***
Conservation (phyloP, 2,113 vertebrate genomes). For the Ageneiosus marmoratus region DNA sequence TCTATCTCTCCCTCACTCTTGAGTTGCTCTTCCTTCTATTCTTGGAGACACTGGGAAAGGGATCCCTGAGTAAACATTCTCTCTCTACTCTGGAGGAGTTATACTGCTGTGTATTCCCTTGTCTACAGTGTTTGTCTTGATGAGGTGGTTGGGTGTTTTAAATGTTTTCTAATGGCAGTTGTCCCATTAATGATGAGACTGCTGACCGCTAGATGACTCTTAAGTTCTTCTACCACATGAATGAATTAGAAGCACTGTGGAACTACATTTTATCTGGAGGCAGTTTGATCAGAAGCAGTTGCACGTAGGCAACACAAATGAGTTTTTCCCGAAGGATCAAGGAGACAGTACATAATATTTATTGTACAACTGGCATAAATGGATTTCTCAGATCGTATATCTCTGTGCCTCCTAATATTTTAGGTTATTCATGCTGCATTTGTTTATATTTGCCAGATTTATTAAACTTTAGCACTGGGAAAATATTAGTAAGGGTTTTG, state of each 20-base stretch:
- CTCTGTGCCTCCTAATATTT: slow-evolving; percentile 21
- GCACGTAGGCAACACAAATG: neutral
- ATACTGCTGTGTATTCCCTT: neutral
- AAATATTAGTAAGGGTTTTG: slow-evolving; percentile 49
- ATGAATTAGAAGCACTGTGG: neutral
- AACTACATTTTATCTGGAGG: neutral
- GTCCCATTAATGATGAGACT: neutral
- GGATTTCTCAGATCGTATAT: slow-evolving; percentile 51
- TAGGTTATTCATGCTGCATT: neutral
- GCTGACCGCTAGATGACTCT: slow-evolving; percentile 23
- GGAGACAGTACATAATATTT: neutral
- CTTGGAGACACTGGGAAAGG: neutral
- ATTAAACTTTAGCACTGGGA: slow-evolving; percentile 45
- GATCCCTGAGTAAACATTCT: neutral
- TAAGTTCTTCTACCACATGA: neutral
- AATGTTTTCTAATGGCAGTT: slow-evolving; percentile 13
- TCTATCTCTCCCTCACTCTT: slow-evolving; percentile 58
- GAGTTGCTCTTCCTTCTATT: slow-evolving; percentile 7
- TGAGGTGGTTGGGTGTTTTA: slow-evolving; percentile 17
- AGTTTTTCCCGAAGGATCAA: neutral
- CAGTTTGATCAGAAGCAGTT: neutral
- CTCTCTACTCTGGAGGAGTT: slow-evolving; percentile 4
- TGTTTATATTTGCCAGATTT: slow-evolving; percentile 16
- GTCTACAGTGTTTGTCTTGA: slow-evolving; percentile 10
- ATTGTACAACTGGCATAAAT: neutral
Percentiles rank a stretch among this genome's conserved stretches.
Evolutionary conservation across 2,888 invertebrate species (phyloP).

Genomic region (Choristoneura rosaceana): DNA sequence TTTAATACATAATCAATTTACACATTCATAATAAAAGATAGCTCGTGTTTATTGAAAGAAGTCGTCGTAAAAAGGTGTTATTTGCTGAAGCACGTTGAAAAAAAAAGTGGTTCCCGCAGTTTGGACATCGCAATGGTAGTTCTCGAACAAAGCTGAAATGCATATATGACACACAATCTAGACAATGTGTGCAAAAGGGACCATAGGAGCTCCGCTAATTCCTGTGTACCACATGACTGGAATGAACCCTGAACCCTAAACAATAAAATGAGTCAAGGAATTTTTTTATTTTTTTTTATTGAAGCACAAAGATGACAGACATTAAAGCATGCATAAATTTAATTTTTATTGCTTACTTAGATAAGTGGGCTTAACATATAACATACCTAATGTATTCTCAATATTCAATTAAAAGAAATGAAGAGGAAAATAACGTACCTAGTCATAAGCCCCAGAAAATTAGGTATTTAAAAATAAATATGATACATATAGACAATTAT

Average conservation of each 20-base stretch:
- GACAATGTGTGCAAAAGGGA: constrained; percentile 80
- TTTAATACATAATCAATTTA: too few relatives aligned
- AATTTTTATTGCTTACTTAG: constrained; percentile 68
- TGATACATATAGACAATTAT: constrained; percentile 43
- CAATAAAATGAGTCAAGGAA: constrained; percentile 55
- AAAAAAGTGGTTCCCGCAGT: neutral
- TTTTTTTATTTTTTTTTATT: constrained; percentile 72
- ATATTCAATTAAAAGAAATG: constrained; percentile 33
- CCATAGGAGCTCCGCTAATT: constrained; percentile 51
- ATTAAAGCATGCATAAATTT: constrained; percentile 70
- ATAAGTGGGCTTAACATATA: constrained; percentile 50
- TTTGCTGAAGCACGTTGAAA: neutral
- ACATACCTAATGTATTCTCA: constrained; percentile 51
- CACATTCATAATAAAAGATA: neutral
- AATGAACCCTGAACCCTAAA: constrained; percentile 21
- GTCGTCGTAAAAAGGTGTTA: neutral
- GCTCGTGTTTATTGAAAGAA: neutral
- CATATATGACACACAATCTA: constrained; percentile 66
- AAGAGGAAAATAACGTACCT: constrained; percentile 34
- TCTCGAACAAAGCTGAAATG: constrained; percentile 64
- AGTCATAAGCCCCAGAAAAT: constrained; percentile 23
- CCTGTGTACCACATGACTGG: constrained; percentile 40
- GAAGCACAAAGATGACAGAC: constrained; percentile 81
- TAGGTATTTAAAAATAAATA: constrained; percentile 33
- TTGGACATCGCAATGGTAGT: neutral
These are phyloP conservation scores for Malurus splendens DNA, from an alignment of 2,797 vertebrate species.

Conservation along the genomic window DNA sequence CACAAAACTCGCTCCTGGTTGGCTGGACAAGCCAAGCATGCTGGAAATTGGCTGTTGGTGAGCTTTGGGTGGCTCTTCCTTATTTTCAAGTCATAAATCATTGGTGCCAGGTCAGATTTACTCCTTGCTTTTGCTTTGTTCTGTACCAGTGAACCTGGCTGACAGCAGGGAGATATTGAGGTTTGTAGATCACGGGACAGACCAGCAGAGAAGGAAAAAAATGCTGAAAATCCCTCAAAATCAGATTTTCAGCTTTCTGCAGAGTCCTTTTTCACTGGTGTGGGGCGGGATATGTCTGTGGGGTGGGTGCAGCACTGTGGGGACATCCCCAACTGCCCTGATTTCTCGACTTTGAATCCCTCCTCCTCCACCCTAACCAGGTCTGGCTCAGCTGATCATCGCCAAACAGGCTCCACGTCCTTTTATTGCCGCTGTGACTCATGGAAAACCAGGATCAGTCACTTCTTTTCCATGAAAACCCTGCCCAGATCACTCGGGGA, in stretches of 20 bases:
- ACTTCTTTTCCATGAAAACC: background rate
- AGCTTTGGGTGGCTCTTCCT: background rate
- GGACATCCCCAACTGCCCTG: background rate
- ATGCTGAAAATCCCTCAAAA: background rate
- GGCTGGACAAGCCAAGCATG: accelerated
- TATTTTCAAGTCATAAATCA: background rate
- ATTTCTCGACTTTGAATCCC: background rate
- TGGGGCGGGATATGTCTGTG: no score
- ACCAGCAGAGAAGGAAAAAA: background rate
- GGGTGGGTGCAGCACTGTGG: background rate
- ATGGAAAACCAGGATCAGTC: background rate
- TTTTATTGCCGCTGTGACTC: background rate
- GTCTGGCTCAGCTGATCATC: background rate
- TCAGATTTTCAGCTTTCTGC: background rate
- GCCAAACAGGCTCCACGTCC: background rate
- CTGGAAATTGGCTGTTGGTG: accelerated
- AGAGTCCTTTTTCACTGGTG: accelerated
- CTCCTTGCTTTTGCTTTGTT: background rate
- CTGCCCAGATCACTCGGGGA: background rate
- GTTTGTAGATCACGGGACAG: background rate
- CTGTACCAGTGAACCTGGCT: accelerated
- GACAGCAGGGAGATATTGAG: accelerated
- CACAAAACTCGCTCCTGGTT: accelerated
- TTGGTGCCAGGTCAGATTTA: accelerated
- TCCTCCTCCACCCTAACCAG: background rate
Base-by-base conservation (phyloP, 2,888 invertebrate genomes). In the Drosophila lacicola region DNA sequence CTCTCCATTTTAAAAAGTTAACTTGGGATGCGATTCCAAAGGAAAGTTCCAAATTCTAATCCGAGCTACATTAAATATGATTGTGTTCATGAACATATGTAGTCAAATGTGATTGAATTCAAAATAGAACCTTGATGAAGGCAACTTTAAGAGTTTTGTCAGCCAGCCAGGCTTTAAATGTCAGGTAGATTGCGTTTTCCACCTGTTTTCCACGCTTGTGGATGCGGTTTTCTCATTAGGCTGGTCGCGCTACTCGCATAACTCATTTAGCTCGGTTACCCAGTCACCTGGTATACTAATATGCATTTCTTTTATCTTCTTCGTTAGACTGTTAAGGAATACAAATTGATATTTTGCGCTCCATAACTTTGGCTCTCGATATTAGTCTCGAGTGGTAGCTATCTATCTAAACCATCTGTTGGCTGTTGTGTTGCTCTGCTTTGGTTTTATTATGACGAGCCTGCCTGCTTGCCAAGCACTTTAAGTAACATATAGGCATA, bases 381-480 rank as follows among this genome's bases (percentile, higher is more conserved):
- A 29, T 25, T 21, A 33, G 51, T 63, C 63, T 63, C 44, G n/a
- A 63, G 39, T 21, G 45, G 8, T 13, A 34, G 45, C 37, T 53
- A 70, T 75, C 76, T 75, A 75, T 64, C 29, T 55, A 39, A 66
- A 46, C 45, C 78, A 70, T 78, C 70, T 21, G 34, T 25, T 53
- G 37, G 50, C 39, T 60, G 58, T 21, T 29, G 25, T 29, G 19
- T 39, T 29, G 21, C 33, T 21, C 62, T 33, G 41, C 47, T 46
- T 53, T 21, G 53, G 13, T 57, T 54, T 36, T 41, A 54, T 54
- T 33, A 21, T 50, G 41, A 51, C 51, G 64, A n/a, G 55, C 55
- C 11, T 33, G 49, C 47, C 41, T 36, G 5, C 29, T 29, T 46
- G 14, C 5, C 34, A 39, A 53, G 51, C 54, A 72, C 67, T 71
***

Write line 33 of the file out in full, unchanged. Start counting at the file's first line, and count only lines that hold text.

- AATTTTTATTGCTTACTTAG: constrained; percentile 68